If you do not distribute anything, you are essentially not "copying" stuff. Local copies of content do not fall under copyright law.
Now, in some jurisdications, distributing software that goes out of its way to circumvent copyright protection mechanisms is illegal. This however requires, that the original software, that is to be modified, has security mechanisms that are in place on a technical level to prevent somebody from modifying ("tampering") with the original software.
However, the ASI installer has no such security mechanisms. It has no technical barriers preventing anybody from accessing its files in its original setup. An .MSI is basically just a .ZIP file. In addition to that the author of the the original software must be able to proof, that there are/were concrete damages that the modification causes/caused.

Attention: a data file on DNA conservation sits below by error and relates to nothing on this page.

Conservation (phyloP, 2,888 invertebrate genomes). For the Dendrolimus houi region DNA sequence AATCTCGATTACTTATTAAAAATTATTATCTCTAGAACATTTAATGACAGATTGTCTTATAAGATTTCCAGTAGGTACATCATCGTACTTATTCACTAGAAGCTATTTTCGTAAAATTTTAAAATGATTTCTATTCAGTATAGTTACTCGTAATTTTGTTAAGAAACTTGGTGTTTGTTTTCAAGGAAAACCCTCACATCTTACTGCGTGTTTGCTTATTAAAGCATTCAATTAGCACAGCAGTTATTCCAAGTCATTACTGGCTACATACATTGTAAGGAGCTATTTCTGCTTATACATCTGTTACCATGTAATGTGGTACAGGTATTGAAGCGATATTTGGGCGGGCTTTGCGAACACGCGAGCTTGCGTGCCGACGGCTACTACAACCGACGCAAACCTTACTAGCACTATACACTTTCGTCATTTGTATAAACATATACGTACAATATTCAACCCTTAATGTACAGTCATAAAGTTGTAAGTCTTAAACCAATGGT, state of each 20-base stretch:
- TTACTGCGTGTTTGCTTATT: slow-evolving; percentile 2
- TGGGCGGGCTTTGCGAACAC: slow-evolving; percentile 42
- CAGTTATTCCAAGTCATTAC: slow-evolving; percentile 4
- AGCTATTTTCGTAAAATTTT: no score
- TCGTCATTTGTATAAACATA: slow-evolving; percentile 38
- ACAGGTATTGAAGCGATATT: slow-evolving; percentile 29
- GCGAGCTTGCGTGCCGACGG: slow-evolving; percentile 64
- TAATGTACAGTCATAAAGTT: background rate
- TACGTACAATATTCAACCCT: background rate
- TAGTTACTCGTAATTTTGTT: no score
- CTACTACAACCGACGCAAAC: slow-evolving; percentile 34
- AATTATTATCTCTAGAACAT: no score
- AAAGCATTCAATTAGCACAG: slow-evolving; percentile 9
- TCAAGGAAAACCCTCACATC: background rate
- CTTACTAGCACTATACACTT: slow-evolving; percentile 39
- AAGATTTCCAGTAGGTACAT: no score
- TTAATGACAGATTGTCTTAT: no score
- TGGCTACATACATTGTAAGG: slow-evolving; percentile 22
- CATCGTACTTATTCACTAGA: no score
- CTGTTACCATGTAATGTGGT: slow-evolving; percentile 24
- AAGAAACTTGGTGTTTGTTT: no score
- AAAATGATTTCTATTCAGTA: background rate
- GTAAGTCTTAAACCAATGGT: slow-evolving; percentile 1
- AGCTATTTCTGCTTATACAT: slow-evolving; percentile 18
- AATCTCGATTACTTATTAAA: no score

This means that a script that only modifies local files does neither infringe copyright itself nor does it circumvent any barriers that were erected to prevent software from tampering with ASI setup file. And since ASI does not cost money, there are no damages to the original author.
So even in the most restrictive jurisdication thinkable would a local script that installs the ASI files locally be legal.
I am not a layer, but that is my understanding of that matter. By the way, if it it wasn't like this, distributing FAF would be illegal because FAF is modifying FA files, which are of course copyright protected.